Leaving aside the emotional and political appeals of the freedom to choose or the role of government in our lives, the goal of the soda ban is to make New Yorkers healthier and fight obesity. The foundation of the ban rests on idea that, on average, soda accounts for a large portion of the sugar and calories in an individuals diet. Bloomberg believes that portion sizes drive consumption, so cutting the size of a soda will decrease the amount of soda the average person drinks. He is not alone. Economics journalist James Surowiecki wrote recently in The New Yorker that while the soda ban is easy to get around (one can buy two 16 ounce sodas), the proposal makes use of the default bias or status quo bias. He states that as humans "we look to outside cues...to instruct us." A concept in behavioral economics is that we are not always the best advocates of ourselves, and at these times one can be 'nudged' to make a better decision, such as an automatic opt in on retirement savings. These types of measures, such as making the default option of soda smaller are sometimes referred to as soft paternalism and are designed to change our perception of what is the norm.

Other economists, such as Freakonomics Blog contributor Daniel Hamermesh, point out that a decrease in soda consumption may not be from changes in behavioral norms, but can be explained through the "standard neoclassical considerations of money and time costs in demand." Anyone who has purchased soda at the movies or convenience store can see that soda exhibits economies of scale - the bigger the soda, the less you pay per ounce. Not only will two 16 ounce sodas cost more than one 32 ounce soda, Hamermesh points out that there is also the time cost of getting up or making an additional stop to order the second soda.

However, not all economists believe the ban on large sugary drinks will work to fight obesity or decrease soda consumption. Prominent Cornell University researchers Brian Wansink and David Just write in US News and World Report that they fear that Bloomberg's plan could be "a huge setback for fighting obesity." Their argument is years of food economics research shows that people will buy what they want, regardless of the default choice. Additionally, it is New York's poor that purchase soft drinks, not the wealthy. They state that a family of 3 may share a large soda to save money, and thus making them buy multiple smaller sodas is a regressive policy. If it fails, which they believe it will, it will be a huge setback for new and better ideas on how to fight obesity as people will continually refer to 'what happened in NYC'. The two researchers close by saying there are better ways to lower consumption of calories from soda. Promotions of healthier alternatives, which consumers love, could benefit both the public health and business.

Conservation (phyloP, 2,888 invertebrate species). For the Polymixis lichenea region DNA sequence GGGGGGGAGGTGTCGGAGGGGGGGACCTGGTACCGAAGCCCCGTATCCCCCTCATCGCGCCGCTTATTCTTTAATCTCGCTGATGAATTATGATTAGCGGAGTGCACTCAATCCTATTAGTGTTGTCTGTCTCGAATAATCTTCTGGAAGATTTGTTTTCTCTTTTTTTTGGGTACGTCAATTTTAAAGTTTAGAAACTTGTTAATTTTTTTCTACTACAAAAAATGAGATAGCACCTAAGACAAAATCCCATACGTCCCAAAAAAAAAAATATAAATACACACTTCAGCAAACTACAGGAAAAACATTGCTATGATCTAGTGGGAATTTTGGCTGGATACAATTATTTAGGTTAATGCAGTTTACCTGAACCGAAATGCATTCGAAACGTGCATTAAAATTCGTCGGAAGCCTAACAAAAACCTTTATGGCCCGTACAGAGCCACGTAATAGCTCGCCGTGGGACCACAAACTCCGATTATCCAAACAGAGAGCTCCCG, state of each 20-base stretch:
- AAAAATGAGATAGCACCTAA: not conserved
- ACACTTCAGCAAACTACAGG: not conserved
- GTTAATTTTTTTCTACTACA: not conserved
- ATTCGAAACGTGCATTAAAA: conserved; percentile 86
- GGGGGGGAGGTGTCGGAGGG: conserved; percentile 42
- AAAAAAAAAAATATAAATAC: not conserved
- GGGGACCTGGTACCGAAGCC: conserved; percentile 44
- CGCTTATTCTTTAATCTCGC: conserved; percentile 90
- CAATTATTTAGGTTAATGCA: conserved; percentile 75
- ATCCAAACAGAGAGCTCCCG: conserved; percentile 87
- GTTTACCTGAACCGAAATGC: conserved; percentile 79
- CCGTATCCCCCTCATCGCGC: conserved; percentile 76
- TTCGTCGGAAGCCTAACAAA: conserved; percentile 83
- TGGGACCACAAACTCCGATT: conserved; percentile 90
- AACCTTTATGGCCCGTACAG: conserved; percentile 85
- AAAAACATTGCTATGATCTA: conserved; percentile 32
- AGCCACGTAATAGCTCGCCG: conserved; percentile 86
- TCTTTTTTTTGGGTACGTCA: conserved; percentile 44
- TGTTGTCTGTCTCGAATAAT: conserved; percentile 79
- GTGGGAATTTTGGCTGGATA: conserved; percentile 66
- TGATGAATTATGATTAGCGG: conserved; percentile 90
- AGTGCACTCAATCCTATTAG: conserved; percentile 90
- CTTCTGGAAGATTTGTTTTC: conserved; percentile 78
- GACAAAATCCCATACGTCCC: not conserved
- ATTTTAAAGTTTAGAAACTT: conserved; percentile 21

What do you think? Will a ban on large sodas fight obesity in New York City, and Why?

Happy 100 Years Applied Economics!

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IMG_20120927_153902.jpgOn September 21, 2012 the Applied Economics program at the University of Minnesota celebrated its 100th year anniversary. The program originated as the agricultural economics department, but the name gradually evolved to reflect the many different types of research the faculty and centers were engaged in. The Centennial event focused on the idea of bringing economics to life and the role the department has, both historically and now, on things such as the establishment of cooperatives, SNAP participation, farm financial management, and more.

Dr. Brian Buhr, chair of the applied economics department spoke passionately about department's commitment to promote through education and engagement. He talked about the role of education in a democracy and how the department fits into the Land Grant Institution. Additionally, he spoke of the desire [of the department] to be practical and relevant by using economics to improve decisions and policy. Dr. F Abel Ponce de Leon, Senior Associate Dean for Research and Graduate Programs in CFANS, spoke of the role applied economics will play in the next 100 years as the world meets the demands of a growing planet. The centennial event had 16 different breakout sessions, focusing on the 4 different areas of focus in the department, including environmental and resource economics, food systems, growth development and trade, as well as public sector economics.